6.4 There is also a strong relationship with the warning and informing duty that requires Category 1 responders to publish aspects of risk assessments and contingency plans and to maintain arrangements to issue advice, information and warnings in the event of an emergency. The duty to give BCM advice and assistance complements that work.
The nature and extent of the duty
6.5 Local authorities have the duty to provide advice and assistance to local businesses and voluntary organisations in connection with business continuity management.
6.6BCM is a flexible framework designed to help organisations develop resilience to the full spectrum of events. However, the Act imposes a duty on local authorities to give advice and assistance to business and voluntary organisations on developing arrangements to deal with a much narrower range of events and situations that it defines as emergencies. The duty does not extend to the wider range of day-to-day events that can threaten an organisation.
6.7 A key objective of the BCM duty is to raise the awareness of local commercial and voluntary organisations of the practical emergency planning arrangements put in place by local responders. Local authorities are particularly well placed to give advice and assistance in preparing for events or situations whose scale and impact require the implementation of emergency arrangements.
6.8 Local authorities must provide general advice for businesses in its area and may provide such advice for voluntary organisations as it deems appropriate. 3
6.9 Individual businesses and voluntary organisations might seek further specific advice in which case the local authority may:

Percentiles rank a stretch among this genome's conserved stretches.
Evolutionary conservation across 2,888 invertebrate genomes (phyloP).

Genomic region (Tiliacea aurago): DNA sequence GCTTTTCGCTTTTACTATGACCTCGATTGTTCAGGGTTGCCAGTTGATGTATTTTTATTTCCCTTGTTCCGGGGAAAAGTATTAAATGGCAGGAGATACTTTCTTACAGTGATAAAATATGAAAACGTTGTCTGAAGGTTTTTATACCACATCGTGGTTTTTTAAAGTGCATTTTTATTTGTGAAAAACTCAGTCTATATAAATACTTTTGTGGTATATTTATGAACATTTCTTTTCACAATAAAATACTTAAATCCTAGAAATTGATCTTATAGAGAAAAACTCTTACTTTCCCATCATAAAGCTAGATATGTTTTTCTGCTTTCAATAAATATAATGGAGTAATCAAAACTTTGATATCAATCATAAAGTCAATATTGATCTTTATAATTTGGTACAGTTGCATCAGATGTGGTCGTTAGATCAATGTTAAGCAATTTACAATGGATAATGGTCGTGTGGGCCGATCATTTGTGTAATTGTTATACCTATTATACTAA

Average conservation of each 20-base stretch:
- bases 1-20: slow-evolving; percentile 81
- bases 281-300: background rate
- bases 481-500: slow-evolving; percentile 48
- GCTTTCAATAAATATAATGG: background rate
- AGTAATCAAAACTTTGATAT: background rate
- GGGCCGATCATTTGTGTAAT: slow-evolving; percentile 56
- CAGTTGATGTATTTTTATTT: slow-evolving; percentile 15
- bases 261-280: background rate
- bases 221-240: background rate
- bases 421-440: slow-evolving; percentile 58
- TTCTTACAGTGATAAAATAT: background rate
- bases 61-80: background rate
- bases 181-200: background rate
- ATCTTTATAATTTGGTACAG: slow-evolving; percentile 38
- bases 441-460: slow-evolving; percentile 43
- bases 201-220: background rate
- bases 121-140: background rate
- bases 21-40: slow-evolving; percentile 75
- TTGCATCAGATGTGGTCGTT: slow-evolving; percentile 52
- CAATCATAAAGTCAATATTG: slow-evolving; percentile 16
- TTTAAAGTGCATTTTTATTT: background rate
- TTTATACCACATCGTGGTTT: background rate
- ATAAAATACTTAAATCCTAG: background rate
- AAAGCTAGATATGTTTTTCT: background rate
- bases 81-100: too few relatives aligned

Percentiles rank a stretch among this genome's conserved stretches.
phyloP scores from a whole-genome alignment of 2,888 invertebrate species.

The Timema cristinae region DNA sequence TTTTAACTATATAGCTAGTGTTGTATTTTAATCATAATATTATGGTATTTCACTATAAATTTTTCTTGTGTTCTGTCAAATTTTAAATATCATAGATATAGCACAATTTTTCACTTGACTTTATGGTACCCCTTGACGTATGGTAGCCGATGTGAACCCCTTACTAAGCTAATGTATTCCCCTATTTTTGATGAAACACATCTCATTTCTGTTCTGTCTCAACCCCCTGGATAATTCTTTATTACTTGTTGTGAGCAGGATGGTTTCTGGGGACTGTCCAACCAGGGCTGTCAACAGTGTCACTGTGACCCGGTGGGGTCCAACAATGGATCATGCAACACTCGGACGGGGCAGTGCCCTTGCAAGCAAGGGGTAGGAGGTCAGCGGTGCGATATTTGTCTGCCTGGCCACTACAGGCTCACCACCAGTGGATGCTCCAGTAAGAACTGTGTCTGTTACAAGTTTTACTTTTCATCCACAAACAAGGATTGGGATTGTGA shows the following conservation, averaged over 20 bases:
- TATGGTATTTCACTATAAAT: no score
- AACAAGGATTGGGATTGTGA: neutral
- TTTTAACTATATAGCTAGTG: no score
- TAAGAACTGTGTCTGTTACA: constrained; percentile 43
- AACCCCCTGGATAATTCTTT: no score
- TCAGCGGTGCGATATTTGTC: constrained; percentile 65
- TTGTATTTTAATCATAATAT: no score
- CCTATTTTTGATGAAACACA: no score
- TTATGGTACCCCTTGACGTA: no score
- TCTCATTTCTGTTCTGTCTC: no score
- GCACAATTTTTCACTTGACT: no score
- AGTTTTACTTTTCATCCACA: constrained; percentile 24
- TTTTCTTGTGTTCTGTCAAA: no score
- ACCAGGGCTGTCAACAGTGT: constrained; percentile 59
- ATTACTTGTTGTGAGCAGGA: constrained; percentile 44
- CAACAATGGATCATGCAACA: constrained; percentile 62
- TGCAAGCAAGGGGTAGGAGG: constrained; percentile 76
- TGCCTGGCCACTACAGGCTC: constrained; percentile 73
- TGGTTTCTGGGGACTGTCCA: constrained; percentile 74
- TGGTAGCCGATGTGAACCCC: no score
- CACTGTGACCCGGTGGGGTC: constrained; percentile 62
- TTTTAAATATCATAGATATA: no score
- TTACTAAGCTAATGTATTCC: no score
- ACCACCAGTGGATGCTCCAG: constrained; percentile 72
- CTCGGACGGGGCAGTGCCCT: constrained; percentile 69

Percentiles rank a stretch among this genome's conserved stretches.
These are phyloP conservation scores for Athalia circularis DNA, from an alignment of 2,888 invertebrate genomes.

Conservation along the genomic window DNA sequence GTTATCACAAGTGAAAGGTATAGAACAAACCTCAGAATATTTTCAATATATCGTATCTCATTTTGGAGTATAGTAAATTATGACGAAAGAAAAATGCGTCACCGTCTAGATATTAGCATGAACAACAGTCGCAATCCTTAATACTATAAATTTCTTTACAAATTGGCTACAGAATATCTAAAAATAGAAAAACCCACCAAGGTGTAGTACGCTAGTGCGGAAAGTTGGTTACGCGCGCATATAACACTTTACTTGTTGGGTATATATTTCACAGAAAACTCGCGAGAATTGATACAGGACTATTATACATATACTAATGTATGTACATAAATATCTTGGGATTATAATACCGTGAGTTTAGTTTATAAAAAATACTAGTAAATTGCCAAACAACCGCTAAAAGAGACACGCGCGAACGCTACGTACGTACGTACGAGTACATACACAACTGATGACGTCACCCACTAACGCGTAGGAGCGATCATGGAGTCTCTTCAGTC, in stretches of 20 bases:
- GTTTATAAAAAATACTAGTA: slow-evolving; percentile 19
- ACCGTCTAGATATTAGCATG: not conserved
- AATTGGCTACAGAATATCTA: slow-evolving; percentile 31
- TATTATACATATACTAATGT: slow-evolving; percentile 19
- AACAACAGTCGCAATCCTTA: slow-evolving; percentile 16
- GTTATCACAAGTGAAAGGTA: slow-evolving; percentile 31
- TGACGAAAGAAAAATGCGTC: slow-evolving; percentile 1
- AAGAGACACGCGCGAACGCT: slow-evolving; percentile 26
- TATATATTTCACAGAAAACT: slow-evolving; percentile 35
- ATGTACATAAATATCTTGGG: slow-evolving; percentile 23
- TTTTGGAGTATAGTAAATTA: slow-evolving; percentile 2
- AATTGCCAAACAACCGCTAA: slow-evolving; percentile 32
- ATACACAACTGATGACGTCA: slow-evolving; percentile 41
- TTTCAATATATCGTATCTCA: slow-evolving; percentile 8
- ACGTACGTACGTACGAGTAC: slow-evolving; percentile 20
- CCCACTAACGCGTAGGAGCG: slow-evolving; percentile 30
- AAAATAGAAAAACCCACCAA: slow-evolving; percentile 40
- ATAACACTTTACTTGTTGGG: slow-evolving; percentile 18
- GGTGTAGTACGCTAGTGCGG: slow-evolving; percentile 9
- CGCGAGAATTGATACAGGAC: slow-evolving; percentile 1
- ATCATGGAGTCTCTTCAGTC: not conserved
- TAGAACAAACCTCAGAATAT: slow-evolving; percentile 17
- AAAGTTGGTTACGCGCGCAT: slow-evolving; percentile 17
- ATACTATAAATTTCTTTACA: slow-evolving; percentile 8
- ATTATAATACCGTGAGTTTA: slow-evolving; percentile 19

- provide that advice; or
- provide advice and assistance on identifying and engaging a business continuity consultant.
6.10 The duty relates in part to commercial activities. 4 "Commercial" is not a straightforward term to define. It should not be taken narrowly to mean only private sector businesses operating for a profit. Others, including charities, building societies and credit unions, carry out commercial activities, they operate as businesses, generate financial benefits and should be considered in performing the duty.
6.11 Providing business continuity advice to voluntary organisations 5 will help build the resilience of the wider community. However, the voluntary sector is large and diverse and it is unrealistic to expect local authorities to provide advice and assistance for all organisations. When deciding how to prioritise when taking forward a programme for advice and assistance, local authorities may need to take decisions about which voluntary organisations to approach and where to target resources.